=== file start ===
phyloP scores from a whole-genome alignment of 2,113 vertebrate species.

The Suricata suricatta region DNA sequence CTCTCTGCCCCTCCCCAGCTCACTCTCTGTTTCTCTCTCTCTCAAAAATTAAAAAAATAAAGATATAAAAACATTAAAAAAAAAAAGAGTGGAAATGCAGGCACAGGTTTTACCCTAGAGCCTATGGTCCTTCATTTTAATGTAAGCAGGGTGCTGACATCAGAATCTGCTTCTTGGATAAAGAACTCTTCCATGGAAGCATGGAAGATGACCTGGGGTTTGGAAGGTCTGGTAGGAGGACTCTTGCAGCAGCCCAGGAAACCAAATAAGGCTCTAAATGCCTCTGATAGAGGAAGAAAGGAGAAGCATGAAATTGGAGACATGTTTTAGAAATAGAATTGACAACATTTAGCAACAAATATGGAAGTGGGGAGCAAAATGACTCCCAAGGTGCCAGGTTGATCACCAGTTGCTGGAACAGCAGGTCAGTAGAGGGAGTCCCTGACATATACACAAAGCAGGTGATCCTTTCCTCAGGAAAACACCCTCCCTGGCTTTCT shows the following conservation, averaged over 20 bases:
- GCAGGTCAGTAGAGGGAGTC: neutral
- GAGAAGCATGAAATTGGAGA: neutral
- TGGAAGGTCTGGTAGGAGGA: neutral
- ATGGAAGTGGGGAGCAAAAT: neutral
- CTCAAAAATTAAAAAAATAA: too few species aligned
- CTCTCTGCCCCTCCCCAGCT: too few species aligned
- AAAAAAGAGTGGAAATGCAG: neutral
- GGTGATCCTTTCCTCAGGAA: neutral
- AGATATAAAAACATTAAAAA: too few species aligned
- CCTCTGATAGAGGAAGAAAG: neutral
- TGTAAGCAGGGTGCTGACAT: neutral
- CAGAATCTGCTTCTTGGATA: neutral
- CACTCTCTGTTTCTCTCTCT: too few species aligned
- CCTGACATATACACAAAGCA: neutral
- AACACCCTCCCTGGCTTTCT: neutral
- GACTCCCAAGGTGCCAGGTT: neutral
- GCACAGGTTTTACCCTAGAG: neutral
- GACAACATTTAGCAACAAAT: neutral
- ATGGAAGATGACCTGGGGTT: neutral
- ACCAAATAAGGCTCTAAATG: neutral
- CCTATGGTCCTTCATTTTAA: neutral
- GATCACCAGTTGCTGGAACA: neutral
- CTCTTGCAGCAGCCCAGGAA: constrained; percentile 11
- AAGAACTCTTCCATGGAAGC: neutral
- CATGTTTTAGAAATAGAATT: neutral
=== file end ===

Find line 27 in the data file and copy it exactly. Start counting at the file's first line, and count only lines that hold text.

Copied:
- CATGTTTTAGAAATAGAATT: neutral